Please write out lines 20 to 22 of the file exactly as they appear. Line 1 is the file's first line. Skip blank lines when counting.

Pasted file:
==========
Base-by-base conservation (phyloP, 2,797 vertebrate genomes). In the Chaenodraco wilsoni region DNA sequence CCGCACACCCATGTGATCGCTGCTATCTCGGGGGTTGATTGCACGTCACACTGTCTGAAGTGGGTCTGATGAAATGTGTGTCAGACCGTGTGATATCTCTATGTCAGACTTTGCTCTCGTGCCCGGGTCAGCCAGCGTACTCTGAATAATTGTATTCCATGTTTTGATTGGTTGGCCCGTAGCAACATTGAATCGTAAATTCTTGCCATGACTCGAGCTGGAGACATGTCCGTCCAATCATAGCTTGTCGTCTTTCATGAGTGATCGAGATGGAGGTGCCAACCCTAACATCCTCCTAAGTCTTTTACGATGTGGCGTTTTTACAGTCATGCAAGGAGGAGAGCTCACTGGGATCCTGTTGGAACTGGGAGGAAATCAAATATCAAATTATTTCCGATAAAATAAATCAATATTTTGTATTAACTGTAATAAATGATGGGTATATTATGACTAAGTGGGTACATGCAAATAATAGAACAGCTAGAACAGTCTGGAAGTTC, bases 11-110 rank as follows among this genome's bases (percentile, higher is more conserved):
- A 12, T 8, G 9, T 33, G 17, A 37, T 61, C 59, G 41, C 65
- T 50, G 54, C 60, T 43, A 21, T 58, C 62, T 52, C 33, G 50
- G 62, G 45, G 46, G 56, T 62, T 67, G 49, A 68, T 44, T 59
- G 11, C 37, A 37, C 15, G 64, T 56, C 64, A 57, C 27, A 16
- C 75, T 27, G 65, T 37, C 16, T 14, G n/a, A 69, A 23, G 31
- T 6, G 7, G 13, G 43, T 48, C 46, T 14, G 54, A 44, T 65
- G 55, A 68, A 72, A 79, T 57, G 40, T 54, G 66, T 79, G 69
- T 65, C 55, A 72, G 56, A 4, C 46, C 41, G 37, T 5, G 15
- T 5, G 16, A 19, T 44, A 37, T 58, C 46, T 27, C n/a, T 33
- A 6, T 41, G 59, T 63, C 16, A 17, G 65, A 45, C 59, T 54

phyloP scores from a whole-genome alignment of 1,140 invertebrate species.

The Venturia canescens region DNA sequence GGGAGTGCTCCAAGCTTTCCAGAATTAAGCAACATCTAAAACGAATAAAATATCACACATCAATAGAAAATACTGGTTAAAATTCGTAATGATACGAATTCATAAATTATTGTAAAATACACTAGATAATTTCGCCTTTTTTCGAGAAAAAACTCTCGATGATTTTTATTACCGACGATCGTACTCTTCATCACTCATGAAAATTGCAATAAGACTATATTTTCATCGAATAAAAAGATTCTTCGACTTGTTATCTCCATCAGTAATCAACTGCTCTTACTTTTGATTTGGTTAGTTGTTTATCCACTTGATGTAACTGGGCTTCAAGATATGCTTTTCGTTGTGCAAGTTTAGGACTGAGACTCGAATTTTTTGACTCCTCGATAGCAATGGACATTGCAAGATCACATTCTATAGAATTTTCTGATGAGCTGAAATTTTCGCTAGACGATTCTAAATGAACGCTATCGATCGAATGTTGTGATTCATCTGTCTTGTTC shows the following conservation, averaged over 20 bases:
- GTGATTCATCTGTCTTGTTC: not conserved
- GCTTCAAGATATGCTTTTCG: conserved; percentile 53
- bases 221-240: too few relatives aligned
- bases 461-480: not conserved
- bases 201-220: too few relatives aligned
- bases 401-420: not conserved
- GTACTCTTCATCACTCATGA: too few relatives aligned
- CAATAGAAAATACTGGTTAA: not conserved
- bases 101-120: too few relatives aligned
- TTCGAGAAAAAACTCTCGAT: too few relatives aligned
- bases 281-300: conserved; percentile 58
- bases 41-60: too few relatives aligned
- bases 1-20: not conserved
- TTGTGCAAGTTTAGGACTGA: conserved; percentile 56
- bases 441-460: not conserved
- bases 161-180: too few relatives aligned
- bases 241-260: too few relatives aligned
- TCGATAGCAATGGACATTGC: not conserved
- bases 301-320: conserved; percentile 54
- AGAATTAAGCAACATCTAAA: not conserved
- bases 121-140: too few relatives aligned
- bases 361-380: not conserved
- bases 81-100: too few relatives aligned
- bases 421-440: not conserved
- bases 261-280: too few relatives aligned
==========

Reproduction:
- GTACTCTTCATCACTCATGA: too few relatives aligned
- CAATAGAAAATACTGGTTAA: not conserved
- bases 101-120: too few relatives aligned